RBNZ Maintains its Interest Rate, Rolls Out New Lending Scheme

RBNZ Maintains its Interest Rate, Rolls Out New Lending Scheme
November 12, 2020


The Kiwi dollar surged against the greenback on Wednesday after the Reserve Bank of New Zealand boosted its monetary stimulus package while maintaining its interest rate to stir up the economy. The Monetary Policy Committee (MPC) also chose to start a “Funding for Lending Program (FLP)” next month to slash banks’ financing costs and trim interest rates. The New Zealand central bank also reaffirmed that interest rates would remain unchanged until March 2021. That guarantee and the latest FLP created a bullish view of the Kiwi dollar, taking the NZD/USD pair to 0.6903, the highest level since March 2019.

As anticipated, the Reserve Bank of New Zealand left the cash rate unchanged at 0.25% while reaffirming that the interest rates would not undergo any change until March 2021.

Furthermore, the Committee stated that it would continue with the current N$100 billion large-scale asset purchase (LSAP) program. Policymakers revealed that the country’s economic activity since the August policy meeting, has turned out to be more robust than anticipated earlier. Nevertheless, the COVID-19 jolt to the economy is huge and lasting, and employment and inflation will stay below the suspended targets for an extended period of time.

Governor Adrian Orr, in a media release, stated that the lending program to be rolled out in December would probably have a better impact than slashing interest rates (OCR) to 0.10%. The package size is forecast to be roughly N$28 billion ($19.31 billion) based on acceptance. Orr opined that banks would be interested in offering loans at cheap cost as their financing costs are about to decrease further because of the measures taken.

The MPC anticipates a continuous rise in unemployment as the economy aligns itself. Likewise, inflationary pressure is also forecast to stay at the lower end of the suspended target range for a considerable period of time. Overall, inflation forecasts remain gloomy.

The country plunged into its worst recession in the 2Q 2020, but economists believe that additional stimulus may not be necessary as the economy has reopened after ending the spread of coronavirus in the country. The Committee also revealed that the country’s banking set up is on course to be functionally ready for negative rates by the end of this year. The MPC acknowledged that it is ready to slash the interest rates to offer a fresh stimulus, if necessary.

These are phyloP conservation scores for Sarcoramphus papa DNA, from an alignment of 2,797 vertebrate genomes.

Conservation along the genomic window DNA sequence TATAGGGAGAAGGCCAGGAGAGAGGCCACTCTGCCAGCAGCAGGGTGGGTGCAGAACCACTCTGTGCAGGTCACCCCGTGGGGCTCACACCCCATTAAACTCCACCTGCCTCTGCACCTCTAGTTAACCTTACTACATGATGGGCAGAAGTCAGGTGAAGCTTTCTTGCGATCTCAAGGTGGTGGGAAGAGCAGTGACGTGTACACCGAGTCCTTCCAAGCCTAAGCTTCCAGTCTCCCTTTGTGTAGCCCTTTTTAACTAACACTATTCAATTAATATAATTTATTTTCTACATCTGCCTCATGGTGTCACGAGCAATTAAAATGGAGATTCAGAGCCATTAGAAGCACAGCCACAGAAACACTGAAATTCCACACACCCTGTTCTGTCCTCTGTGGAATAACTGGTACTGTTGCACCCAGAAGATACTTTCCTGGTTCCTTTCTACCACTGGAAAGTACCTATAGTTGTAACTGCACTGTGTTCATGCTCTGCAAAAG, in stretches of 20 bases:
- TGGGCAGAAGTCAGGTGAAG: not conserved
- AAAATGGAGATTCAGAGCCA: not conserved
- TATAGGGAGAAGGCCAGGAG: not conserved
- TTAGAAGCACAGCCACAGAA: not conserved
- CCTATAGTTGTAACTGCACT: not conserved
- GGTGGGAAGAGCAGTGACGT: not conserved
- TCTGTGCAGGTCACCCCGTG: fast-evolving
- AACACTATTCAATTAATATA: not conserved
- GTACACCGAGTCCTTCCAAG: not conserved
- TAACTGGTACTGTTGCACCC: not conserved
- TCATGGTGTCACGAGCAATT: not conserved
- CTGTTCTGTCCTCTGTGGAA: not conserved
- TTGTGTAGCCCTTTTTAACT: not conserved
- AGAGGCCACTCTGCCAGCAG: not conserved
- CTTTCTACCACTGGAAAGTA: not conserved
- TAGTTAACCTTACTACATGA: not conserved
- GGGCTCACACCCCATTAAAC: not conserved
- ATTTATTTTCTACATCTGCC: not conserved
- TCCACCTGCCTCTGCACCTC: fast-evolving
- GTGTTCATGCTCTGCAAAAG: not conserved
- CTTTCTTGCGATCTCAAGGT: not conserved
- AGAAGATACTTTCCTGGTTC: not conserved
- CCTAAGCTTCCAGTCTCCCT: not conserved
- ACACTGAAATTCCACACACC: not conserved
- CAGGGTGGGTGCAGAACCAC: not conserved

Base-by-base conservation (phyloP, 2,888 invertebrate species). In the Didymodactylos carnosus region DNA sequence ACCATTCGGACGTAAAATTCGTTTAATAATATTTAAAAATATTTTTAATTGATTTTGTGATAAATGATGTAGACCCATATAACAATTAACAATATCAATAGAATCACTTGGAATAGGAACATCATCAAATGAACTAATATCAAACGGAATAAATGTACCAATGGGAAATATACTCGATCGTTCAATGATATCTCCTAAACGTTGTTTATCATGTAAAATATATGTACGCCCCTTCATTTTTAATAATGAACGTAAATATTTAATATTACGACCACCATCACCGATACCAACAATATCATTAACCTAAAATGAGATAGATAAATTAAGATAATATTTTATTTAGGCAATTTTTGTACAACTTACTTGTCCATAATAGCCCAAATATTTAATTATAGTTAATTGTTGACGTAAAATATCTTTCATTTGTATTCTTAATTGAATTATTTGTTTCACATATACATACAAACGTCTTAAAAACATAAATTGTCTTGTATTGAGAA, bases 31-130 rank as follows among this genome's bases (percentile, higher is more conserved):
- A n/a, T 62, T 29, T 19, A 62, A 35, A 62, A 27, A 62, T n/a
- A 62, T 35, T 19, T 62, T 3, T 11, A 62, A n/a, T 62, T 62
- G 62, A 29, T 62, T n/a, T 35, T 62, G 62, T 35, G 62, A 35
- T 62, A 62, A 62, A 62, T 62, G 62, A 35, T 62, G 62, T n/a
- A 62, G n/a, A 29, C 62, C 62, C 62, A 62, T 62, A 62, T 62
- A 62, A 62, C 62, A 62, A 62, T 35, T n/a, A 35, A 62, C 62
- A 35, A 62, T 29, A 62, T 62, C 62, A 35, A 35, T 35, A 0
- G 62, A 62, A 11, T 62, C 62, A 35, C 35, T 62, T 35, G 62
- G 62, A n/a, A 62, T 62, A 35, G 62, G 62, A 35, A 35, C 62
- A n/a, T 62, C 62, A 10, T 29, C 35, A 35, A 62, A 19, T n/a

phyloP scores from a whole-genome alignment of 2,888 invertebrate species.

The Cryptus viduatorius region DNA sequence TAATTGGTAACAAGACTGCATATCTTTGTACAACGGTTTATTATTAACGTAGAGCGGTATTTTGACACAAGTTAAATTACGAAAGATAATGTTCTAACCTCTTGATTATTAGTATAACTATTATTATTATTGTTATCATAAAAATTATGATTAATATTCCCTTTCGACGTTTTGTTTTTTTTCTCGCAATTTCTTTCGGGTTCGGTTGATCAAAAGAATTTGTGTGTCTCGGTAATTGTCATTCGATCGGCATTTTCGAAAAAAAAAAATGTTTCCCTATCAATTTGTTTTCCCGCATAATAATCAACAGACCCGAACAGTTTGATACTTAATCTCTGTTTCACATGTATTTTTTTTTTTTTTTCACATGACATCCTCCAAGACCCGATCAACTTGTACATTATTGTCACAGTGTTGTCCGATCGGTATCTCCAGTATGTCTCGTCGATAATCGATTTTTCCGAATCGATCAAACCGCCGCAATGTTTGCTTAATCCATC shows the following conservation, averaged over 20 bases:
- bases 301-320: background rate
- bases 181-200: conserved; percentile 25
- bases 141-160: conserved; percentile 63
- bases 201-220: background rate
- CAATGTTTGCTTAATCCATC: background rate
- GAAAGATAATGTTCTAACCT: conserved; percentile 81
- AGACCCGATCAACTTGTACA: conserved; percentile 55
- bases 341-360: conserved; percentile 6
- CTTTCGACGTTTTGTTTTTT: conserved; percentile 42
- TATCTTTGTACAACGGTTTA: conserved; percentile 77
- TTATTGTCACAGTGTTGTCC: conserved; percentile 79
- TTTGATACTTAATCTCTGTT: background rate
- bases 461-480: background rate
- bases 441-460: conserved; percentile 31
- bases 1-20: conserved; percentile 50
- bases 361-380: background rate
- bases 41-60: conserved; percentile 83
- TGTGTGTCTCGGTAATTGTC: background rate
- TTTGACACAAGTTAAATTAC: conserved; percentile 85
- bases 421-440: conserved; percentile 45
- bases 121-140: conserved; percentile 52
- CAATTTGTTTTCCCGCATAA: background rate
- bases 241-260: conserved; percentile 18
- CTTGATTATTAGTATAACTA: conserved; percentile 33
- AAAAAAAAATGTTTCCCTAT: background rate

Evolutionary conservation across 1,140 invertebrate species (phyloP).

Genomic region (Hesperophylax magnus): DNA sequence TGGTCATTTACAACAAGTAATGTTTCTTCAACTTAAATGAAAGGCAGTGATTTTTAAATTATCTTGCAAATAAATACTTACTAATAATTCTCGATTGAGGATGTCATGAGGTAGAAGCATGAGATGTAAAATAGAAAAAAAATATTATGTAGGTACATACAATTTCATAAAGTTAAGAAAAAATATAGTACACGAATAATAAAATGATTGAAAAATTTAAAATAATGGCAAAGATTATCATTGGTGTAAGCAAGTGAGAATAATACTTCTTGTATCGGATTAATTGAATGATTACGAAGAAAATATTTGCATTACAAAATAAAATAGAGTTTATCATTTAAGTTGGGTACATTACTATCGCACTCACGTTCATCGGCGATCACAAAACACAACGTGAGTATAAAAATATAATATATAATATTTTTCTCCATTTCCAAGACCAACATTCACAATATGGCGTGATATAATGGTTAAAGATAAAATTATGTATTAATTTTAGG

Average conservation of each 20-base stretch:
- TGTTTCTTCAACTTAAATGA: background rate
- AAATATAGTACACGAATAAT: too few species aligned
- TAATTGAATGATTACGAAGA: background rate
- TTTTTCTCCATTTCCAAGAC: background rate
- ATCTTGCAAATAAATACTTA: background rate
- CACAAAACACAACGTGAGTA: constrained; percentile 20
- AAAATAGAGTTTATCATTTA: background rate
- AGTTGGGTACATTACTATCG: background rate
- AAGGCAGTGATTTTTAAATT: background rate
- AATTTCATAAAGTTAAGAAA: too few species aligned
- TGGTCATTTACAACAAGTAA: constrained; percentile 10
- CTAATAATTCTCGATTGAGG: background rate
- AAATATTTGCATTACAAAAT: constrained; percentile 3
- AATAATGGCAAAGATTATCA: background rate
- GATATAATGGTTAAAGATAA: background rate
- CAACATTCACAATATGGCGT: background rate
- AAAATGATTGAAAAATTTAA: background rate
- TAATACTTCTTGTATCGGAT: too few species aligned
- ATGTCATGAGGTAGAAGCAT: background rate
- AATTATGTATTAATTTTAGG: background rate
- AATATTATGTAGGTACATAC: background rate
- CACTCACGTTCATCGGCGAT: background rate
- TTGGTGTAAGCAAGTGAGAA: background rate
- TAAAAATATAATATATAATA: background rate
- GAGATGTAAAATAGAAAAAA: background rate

Orr believes that it is “too early to tell” about the likelihood of negative interest rates. The governor also underlined that the central bank is ready to roll out another stimulus package as the jobless rate is forecast to increase from the current 5.3%, and inflation was predicted to stay below the target range.

In a post-meeting statement, RBNZ said, “The Committee agreed that monetary policy will need to remain stimulatory for a long time to meet the consumer price inflation and employment remit, and that it must remain prepared to provide additional support if necessary.”  

In December, the RBNZ will discuss the reintroduction of restrictions on the quantum of “high-risk lending,” which can be carried out by banks, against the backdrop of rising worries of a housing bubble.

Interestingly, the RBNZ upwardly revised its GDP growth forecast considerably to 13.4% for the final quarter of this year. The central bank also expects unemployment to hit a peak of 6.4% in June 2021, down from the 8.1% forecast earlier.

Regarding the probability of negative interest rates, Stephen Toplis, head of research at BNZ, said: “The Reserve Bank did keep open the option for the cash rate to go negative eventually but we think the overall stance…suggests it is now far less certain of the efficacy of heading in this direction.”

Despite the upward revision of GDP growth, the RBNZ still believes the economy faces considerable risk, as per Toplis. “The RBNZ still thinks the risks to the outlook are weighted to the downside, but they clearly recognize that the economy is evolving better than they had anticipated.”

The guarantee to hold interest rates steady until March 2021 is expected to keep the Kiwi dollar range-bound with a slight bullish bias against the greenback.

The price chart indicates that the NZD/USD pair is rising after testing support at 0.6490. The next resistance is anticipated only near 0.7390. Additionally, the currency pair is trading above its 50-day moving average, while the stochastics indicator is in the bullish region. Therefore, we are anticipating the currency pair to move up in the near-term.

NZD - technical analysis - 12th November 2020

Disclaimer: Any financial trading analysis offered here is our opinion and is not intended as advice or direction for investors. We cannot guarantee the success of any trades made as a consequence of this article, and we encourage traders to incorporate a strong money management strategy to limit losses when they enter the markets. Please use this article as part of your own research before formulating strategies prior to trading.


Andrew Wright

Prior to founding tradersasset.com in 2014, Andrew worked as a proprietary trader, then as a market maker. As a market maker, he traded options in over 100 stocks, he then began trading currency pairs in 2013. Andrew still actively trades both, and prides himself on educating and informing traders on the benefits of both Binary Options and Forex.

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